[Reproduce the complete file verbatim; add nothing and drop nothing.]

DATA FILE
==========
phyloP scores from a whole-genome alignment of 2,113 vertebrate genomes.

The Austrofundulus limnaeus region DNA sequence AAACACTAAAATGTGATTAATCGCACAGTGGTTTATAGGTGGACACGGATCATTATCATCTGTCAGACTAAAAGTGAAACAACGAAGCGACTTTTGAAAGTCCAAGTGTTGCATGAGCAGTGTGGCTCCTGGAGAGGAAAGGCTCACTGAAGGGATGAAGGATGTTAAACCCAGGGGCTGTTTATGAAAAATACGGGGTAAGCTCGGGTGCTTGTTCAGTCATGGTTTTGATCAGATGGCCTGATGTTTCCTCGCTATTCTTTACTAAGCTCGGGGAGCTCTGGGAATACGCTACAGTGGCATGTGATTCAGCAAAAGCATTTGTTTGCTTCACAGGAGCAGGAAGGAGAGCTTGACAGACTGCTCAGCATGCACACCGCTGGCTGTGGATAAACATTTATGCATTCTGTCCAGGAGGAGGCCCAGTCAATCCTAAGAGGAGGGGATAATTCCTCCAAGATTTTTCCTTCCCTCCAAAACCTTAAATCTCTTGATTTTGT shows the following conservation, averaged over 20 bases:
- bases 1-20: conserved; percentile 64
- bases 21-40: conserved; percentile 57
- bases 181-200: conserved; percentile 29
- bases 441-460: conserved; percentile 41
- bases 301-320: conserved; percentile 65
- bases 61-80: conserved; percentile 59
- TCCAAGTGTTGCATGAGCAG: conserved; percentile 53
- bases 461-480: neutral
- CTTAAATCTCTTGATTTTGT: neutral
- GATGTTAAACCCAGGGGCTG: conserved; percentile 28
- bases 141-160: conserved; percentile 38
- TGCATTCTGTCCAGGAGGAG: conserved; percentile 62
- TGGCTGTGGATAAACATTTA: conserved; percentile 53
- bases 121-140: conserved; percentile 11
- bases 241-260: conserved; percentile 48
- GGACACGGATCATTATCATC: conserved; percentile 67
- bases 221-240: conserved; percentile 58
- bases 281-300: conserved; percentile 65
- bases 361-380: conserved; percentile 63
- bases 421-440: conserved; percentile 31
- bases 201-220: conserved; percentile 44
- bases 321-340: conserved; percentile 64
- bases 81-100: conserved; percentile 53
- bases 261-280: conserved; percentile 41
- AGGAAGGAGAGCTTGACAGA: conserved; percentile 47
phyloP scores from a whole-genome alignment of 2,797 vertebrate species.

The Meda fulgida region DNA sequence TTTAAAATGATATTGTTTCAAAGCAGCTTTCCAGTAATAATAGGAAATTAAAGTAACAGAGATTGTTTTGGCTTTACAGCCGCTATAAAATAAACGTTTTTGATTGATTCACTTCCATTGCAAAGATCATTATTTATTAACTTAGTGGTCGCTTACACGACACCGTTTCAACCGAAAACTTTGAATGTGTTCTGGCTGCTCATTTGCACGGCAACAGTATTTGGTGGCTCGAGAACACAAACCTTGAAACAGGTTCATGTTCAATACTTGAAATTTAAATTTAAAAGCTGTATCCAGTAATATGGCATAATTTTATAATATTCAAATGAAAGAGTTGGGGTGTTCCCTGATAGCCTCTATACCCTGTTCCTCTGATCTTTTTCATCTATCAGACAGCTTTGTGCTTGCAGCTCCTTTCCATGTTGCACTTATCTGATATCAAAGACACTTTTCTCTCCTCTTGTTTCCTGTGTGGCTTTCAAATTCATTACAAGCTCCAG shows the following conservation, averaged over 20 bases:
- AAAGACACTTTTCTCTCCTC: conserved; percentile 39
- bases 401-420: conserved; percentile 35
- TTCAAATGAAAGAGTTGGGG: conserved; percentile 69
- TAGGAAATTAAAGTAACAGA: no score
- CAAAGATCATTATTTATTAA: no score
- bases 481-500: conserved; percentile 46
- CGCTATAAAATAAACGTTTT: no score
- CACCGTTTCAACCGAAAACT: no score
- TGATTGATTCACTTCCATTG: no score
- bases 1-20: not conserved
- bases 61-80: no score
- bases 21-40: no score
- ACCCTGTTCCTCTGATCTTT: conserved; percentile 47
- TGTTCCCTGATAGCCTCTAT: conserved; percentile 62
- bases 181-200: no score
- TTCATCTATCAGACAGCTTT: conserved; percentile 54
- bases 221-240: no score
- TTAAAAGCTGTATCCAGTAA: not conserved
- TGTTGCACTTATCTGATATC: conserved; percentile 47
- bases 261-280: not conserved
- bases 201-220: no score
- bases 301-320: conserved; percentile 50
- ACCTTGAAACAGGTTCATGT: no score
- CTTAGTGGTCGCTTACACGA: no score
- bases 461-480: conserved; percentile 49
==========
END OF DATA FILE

phyloP scores from a whole-genome alignment of 2,113 vertebrate genomes.

The Austrofundulus limnaeus region DNA sequence AAACACTAAAATGTGATTAATCGCACAGTGGTTTATAGGTGGACACGGATCATTATCATCTGTCAGACTAAAAGTGAAACAACGAAGCGACTTTTGAAAGTCCAAGTGTTGCATGAGCAGTGTGGCTCCTGGAGAGGAAAGGCTCACTGAAGGGATGAAGGATGTTAAACCCAGGGGCTGTTTATGAAAAATACGGGGTAAGCTCGGGTGCTTGTTCAGTCATGGTTTTGATCAGATGGCCTGATGTTTCCTCGCTATTCTTTACTAAGCTCGGGGAGCTCTGGGAATACGCTACAGTGGCATGTGATTCAGCAAAAGCATTTGTTTGCTTCACAGGAGCAGGAAGGAGAGCTTGACAGACTGCTCAGCATGCACACCGCTGGCTGTGGATAAACATTTATGCATTCTGTCCAGGAGGAGGCCCAGTCAATCCTAAGAGGAGGGGATAATTCCTCCAAGATTTTTCCTTCCCTCCAAAACCTTAAATCTCTTGATTTTGT shows the following conservation, averaged over 20 bases:
- bases 1-20: conserved; percentile 64
- bases 21-40: conserved; percentile 57
- bases 181-200: conserved; percentile 29
- bases 441-460: conserved; percentile 41
- bases 301-320: conserved; percentile 65
- bases 61-80: conserved; percentile 59
- TCCAAGTGTTGCATGAGCAG: conserved; percentile 53
- bases 461-480: neutral
- CTTAAATCTCTTGATTTTGT: neutral
- GATGTTAAACCCAGGGGCTG: conserved; percentile 28
- bases 141-160: conserved; percentile 38
- TGCATTCTGTCCAGGAGGAG: conserved; percentile 62
- TGGCTGTGGATAAACATTTA: conserved; percentile 53
- bases 121-140: conserved; percentile 11
- bases 241-260: conserved; percentile 48
- GGACACGGATCATTATCATC: conserved; percentile 67
- bases 221-240: conserved; percentile 58
- bases 281-300: conserved; percentile 65
- bases 361-380: conserved; percentile 63
- bases 421-440: conserved; percentile 31
- bases 201-220: conserved; percentile 44
- bases 321-340: conserved; percentile 64
- bases 81-100: conserved; percentile 53
- bases 261-280: conserved; percentile 41
- AGGAAGGAGAGCTTGACAGA: conserved; percentile 47
phyloP scores from a whole-genome alignment of 2,797 vertebrate species.

The Meda fulgida region DNA sequence TTTAAAATGATATTGTTTCAAAGCAGCTTTCCAGTAATAATAGGAAATTAAAGTAACAGAGATTGTTTTGGCTTTACAGCCGCTATAAAATAAACGTTTTTGATTGATTCACTTCCATTGCAAAGATCATTATTTATTAACTTAGTGGTCGCTTACACGACACCGTTTCAACCGAAAACTTTGAATGTGTTCTGGCTGCTCATTTGCACGGCAACAGTATTTGGTGGCTCGAGAACACAAACCTTGAAACAGGTTCATGTTCAATACTTGAAATTTAAATTTAAAAGCTGTATCCAGTAATATGGCATAATTTTATAATATTCAAATGAAAGAGTTGGGGTGTTCCCTGATAGCCTCTATACCCTGTTCCTCTGATCTTTTTCATCTATCAGACAGCTTTGTGCTTGCAGCTCCTTTCCATGTTGCACTTATCTGATATCAAAGACACTTTTCTCTCCTCTTGTTTCCTGTGTGGCTTTCAAATTCATTACAAGCTCCAG shows the following conservation, averaged over 20 bases:
- AAAGACACTTTTCTCTCCTC: conserved; percentile 39
- bases 401-420: conserved; percentile 35
- TTCAAATGAAAGAGTTGGGG: conserved; percentile 69
- TAGGAAATTAAAGTAACAGA: no score
- CAAAGATCATTATTTATTAA: no score
- bases 481-500: conserved; percentile 46
- CGCTATAAAATAAACGTTTT: no score
- CACCGTTTCAACCGAAAACT: no score
- TGATTGATTCACTTCCATTG: no score
- bases 1-20: not conserved
- bases 61-80: no score
- bases 21-40: no score
- ACCCTGTTCCTCTGATCTTT: conserved; percentile 47
- TGTTCCCTGATAGCCTCTAT: conserved; percentile 62
- bases 181-200: no score
- TTCATCTATCAGACAGCTTT: conserved; percentile 54
- bases 221-240: no score
- TTAAAAGCTGTATCCAGTAA: not conserved
- TGTTGCACTTATCTGATATC: conserved; percentile 47
- bases 261-280: not conserved
- bases 201-220: no score
- bases 301-320: conserved; percentile 50
- ACCTTGAAACAGGTTCATGT: no score
- CTTAGTGGTCGCTTACACGA: no score
- bases 461-480: conserved; percentile 49